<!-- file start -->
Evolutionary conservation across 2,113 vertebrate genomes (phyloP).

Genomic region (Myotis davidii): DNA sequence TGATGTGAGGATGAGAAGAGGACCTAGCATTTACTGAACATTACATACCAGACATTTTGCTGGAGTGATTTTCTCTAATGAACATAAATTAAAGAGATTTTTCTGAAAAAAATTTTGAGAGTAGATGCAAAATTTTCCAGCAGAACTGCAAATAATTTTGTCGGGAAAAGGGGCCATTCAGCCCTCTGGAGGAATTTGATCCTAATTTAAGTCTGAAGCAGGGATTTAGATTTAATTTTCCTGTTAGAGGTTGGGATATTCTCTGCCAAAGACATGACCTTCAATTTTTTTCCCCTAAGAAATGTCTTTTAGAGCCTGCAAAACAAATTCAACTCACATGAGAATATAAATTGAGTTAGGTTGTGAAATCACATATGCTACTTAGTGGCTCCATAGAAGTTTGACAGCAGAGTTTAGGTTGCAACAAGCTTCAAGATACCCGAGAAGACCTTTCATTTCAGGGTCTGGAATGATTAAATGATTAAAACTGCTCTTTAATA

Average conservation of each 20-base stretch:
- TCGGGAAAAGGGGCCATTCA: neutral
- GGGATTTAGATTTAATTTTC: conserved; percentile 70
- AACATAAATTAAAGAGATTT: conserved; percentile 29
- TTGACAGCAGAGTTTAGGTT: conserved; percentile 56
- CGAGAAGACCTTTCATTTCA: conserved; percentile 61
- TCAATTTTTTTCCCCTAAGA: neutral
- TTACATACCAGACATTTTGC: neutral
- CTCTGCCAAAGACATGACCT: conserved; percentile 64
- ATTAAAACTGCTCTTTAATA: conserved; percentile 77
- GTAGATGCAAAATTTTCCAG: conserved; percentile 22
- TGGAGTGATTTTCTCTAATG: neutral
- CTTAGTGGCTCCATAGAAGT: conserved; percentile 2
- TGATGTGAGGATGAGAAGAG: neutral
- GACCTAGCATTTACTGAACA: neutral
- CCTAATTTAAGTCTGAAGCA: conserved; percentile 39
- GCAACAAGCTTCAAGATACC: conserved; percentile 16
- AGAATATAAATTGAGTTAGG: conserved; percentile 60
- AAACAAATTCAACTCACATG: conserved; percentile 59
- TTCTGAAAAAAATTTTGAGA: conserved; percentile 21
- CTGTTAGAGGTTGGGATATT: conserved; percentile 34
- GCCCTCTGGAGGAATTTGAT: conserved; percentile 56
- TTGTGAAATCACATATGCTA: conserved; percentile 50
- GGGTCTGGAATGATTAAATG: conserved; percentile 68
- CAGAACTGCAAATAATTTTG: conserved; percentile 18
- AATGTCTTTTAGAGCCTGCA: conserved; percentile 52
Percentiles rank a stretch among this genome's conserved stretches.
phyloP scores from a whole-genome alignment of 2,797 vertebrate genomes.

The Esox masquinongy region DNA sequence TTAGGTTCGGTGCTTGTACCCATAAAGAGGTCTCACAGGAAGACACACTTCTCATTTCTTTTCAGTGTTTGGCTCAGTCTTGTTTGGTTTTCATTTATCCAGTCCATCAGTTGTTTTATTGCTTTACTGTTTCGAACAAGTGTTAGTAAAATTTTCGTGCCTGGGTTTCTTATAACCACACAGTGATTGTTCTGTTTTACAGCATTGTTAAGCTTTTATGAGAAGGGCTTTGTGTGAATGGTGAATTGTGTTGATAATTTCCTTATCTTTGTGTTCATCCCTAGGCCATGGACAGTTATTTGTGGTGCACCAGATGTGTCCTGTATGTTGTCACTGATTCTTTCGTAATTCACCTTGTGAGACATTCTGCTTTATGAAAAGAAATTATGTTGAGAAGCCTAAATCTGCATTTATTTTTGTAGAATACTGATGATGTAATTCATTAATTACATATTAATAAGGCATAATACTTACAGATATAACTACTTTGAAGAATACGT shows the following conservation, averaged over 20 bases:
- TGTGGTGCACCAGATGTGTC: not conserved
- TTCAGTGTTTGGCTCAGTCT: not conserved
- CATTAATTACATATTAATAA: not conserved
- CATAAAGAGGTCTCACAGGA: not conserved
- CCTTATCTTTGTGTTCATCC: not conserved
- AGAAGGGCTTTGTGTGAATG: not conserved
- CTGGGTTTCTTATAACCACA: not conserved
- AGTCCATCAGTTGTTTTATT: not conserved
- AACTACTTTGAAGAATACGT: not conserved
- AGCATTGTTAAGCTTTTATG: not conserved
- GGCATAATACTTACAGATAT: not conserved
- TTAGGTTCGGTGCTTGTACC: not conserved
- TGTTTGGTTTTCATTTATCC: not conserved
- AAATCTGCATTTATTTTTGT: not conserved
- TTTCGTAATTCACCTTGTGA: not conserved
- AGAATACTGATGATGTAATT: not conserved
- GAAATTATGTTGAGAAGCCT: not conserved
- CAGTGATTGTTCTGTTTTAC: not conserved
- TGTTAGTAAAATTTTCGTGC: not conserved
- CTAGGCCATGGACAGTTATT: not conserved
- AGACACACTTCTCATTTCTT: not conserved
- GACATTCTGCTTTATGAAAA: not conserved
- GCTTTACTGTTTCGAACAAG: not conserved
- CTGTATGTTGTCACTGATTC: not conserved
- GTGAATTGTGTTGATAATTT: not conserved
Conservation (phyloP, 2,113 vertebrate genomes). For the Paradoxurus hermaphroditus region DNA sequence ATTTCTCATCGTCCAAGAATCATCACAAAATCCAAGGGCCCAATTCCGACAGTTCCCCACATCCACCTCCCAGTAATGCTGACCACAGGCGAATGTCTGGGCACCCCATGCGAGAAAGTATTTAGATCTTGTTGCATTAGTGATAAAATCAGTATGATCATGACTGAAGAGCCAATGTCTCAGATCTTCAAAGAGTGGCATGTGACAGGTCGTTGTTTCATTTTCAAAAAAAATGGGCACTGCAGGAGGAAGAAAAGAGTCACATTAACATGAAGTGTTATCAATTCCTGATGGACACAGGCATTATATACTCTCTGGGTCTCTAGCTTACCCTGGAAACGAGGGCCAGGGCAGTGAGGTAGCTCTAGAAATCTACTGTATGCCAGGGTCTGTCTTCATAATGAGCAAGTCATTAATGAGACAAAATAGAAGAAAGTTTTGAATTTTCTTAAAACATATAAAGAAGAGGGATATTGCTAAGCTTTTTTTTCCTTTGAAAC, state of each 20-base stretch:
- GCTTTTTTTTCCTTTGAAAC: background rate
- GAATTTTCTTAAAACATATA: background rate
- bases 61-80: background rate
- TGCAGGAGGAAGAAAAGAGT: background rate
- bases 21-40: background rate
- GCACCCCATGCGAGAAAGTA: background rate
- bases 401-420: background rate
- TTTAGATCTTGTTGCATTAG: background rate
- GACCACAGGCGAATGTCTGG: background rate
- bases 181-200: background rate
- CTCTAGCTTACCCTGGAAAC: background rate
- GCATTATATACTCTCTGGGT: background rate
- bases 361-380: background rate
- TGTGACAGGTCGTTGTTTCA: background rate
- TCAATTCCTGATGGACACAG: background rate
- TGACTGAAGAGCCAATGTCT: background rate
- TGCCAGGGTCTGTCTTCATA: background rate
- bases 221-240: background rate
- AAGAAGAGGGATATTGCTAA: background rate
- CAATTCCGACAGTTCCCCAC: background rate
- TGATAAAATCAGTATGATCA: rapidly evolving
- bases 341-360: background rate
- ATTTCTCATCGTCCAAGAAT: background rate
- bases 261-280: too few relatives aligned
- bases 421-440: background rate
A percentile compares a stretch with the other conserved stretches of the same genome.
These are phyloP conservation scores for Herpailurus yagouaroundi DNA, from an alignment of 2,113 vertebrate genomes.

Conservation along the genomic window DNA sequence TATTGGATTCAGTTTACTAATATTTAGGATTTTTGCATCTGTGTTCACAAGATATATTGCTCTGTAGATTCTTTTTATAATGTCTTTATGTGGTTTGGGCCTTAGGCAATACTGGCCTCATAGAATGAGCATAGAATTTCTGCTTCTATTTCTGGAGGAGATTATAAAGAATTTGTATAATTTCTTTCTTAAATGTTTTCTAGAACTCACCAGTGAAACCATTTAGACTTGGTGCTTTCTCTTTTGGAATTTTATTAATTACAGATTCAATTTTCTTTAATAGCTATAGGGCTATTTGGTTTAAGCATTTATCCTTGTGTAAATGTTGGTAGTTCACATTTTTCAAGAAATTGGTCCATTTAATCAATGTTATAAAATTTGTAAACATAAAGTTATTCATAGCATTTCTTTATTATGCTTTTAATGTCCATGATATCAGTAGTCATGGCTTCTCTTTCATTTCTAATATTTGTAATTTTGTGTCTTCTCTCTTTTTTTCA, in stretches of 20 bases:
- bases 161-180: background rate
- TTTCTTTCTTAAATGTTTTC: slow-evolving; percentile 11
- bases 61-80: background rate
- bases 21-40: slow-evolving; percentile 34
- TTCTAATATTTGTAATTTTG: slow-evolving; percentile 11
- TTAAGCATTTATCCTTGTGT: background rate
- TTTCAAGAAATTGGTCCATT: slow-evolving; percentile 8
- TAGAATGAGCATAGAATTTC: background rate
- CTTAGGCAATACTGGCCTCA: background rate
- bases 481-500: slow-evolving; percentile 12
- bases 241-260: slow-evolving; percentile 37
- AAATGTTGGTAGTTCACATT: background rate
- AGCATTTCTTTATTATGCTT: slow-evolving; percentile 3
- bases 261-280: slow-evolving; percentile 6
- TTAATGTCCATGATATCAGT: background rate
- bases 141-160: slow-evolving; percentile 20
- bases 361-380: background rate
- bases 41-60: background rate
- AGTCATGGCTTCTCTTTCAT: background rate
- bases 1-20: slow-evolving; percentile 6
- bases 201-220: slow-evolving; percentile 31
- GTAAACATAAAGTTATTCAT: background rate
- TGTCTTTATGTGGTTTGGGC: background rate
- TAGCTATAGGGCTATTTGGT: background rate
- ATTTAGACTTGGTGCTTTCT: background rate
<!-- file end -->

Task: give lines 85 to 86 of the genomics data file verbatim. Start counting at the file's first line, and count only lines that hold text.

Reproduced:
Conservation along the genomic window DNA sequence TATTGGATTCAGTTTACTAATATTTAGGATTTTTGCATCTGTGTTCACAAGATATATTGCTCTGTAGATTCTTTTTATAATGTCTTTATGTGGTTTGGGCCTTAGGCAATACTGGCCTCATAGAATGAGCATAGAATTTCTGCTTCTATTTCTGGAGGAGATTATAAAGAATTTGTATAATTTCTTTCTTAAATGTTTTCTAGAACTCACCAGTGAAACCATTTAGACTTGGTGCTTTCTCTTTTGGAATTTTATTAATTACAGATTCAATTTTCTTTAATAGCTATAGGGCTATTTGGTTTAAGCATTTATCCTTGTGTAAATGTTGGTAGTTCACATTTTTCAAGAAATTGGTCCATTTAATCAATGTTATAAAATTTGTAAACATAAAGTTATTCATAGCATTTCTTTATTATGCTTTTAATGTCCATGATATCAGTAGTCATGGCTTCTCTTTCATTTCTAATATTTGTAATTTTGTGTCTTCTCTCTTTTTTTCA, in stretches of 20 bases:
- bases 161-180: background rate